City should welcome Bubba Gump eatery to boost its 0...

Letters to the Editor

July 31, 1998

City should welcome Bubba Gump eatery to boost its 0) downtown

I read with concern many of the letters printed July 20 that expressed opposition to the Bubba Gump Shrimp Co. restaurant at the Power Plant. It is disturbing to me that apparently many of these letter writers lack the ability to accept positive change.

For 13 years, we sought to bring NFL football back to Baltimore. We finally succeeded, and what's the reaction? The public is disappointed in how we acquired our franchise and irked by the costs of a new stadium.

For years, Baltimoreans complained that we were not considered a first-class tourist town and were passed over by franchises like the Hard Rock Cafe. We finally receive a Hard Rock and Baltimoreans think a giant guitar on the skyline is "tacky." Planet Hollywood follows Hard Rock's lead and, suddenly, Baltimore is becoming Hollywood-ized.

The facts are these: New businesses create jobs and money for our downtown economy. They attract tourists. They improve the quality of life for our residents. Only a pie-in-the-sky idealist could believe that the Inner Harbor could grow and thrive as a farmers' market of kielbasa, funnel cakes and snowballs.

Years ago, the National Aquarium was given a chance at success (and its architecture was certainly a departure at the time). Judging by the ticket prices it now charges, the aquarium must be enjoying the benefits of a growing tourist trade as well as local interest.

Bubba Gump Shrimp Co. has been planned for months. It has followed the rules for development and should be given their chance to prove itself a benefit to our community.

Richard S. Zahn Sr.

Catonsville

As for Bubba Gump, the letters to the editor of July 20 said it all.

Several references were made to the Wyndham hotel, suggesting it was a fait accompli. However, it is not a done deal. Three lawsuits are pending, one of which was just heard by the Court of Special Appeals in Annapolis.

The perpetrators of this east-side sellout would have you believe the big shovel is about to hit the ground. The Waterfront Coalition knows differently, and we are continuing to enlist aid to counter a wrong and damaging project.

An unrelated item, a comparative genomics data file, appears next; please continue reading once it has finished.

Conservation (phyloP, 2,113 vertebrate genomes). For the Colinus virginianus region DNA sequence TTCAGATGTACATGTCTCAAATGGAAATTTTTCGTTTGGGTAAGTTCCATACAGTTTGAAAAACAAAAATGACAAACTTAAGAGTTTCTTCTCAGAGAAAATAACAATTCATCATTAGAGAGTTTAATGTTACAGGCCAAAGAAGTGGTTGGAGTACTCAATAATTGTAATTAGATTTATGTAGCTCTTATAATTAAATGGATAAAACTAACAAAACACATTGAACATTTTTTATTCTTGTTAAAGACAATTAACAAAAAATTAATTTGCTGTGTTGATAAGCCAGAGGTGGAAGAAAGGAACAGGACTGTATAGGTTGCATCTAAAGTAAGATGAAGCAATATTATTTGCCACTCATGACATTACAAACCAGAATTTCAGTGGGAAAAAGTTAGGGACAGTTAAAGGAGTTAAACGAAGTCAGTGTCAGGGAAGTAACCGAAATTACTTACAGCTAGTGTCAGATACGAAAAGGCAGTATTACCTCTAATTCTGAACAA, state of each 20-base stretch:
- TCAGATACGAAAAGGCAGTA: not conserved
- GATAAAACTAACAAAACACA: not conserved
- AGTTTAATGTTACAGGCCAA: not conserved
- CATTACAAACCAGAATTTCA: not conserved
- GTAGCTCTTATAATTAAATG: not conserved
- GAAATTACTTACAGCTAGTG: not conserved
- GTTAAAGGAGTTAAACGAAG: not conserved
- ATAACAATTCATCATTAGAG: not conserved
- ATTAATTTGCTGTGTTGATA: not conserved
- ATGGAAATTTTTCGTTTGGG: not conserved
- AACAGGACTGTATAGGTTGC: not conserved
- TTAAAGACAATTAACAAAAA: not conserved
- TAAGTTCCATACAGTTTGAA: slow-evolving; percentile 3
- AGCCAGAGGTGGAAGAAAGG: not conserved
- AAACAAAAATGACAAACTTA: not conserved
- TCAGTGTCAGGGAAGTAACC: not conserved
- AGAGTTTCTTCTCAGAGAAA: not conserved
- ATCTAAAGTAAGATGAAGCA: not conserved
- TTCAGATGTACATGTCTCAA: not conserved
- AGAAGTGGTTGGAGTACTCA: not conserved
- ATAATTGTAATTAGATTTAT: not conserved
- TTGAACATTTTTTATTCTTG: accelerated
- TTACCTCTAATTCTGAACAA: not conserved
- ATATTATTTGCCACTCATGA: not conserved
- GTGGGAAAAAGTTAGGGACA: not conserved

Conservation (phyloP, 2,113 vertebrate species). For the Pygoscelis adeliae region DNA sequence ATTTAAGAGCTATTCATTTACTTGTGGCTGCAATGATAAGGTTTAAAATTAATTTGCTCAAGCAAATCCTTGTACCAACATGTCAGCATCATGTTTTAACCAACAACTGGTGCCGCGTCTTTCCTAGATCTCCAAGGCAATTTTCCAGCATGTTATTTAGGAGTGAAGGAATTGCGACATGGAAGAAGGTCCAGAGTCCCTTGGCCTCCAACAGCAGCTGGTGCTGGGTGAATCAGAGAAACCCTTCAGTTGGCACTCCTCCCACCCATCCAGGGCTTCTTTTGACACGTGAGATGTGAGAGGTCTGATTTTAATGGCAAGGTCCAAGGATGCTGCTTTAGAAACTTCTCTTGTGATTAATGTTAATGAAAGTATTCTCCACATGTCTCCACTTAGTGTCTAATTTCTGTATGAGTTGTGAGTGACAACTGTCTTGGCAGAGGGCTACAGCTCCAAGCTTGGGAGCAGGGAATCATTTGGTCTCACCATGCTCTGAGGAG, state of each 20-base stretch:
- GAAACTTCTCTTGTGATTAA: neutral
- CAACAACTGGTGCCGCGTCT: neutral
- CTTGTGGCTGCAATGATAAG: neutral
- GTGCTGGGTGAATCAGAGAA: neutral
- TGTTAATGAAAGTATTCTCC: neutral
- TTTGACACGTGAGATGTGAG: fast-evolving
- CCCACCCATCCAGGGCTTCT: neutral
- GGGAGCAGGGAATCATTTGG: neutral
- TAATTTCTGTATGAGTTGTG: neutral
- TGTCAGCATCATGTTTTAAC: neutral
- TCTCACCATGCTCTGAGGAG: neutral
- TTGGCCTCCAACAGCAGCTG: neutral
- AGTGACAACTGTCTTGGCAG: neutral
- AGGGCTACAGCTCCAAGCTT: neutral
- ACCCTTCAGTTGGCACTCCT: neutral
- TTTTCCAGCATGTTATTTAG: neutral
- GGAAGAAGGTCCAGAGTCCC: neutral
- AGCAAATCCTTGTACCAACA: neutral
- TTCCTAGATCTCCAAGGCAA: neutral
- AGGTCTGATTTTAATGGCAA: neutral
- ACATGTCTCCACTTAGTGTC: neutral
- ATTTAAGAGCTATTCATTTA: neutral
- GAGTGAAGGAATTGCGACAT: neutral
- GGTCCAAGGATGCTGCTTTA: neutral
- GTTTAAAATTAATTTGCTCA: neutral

Nelson H. Adlin

Baltimore

Now Baltimore can be exactly like other cities across the world, featuring Planet Hollywood and Hard Rock Cafe. Don't bother traveling to Munich, and don't bother going to Mexico. You can experience it right here, just like McDonald's and Wal-Mart.

Why have culture, history and art? Why travel?

Personally, I like to travel to places I've never seen before, places that have a history and feel like no other place on earth. Do the people of Baltimore want Baltimore to become a clone of other "American" cities?

usanna Engvall

Baltimore

Children should not get their day at the races

Sometimes I think The Sun prints articles to specifically get a rise out of me. Such was the case when I read "A birthday at the races" (July 26).

I cannot believe that any parent would consider taking a child to the track. I'm not averse to adults gambling if they choose to do so, and I do understand that some math skills might be taught here. But the larger teaching is what really bothers me.

Do we really want to teach our children that gambling is fun? Do we really want to let our very young children participate in an activity that has led many to addiction and that is illegal for someone their age?

Why not have a birthday at one of the local breweries to see how beer is made? Or perhaps a day trip to R. J. Reynolds Tobacco to see how tobacco is processed into cigarettes?

These are adult realms, not those of children. Let the children be children for just a little while longer.

I wish Pimlico and Laurel would not offer such packages, but the sad truth is that the tracks will do whatever they must to survive. The sadder truth is that there are people who don't see the danger here.

When we are trying to save our children from drugs, from alcohol, from violence, from unprotected and unsanctioned sex, why would we even think to introduce yet another possible pitfall?

Ann E. Regan

Ellicott City

Nursing home residents need better help, volunteers

My mother's eight-year stay in nursing homes has been painful and dehumanizing for her and heart-wrenching for her family. She has suffered numerous injuries, has developed infections, severe bedsores and almost died from dehydration.

My family visits her every day, complains constantly to the staff, the administration and even the state regulatory agency, all to no avail.

If President Clinton wants to improve nursing homes ("Clinton calls for tougher oversight of nursing homes," July 22) by ordering states to make frequent, random checks, I applaud him fervently.

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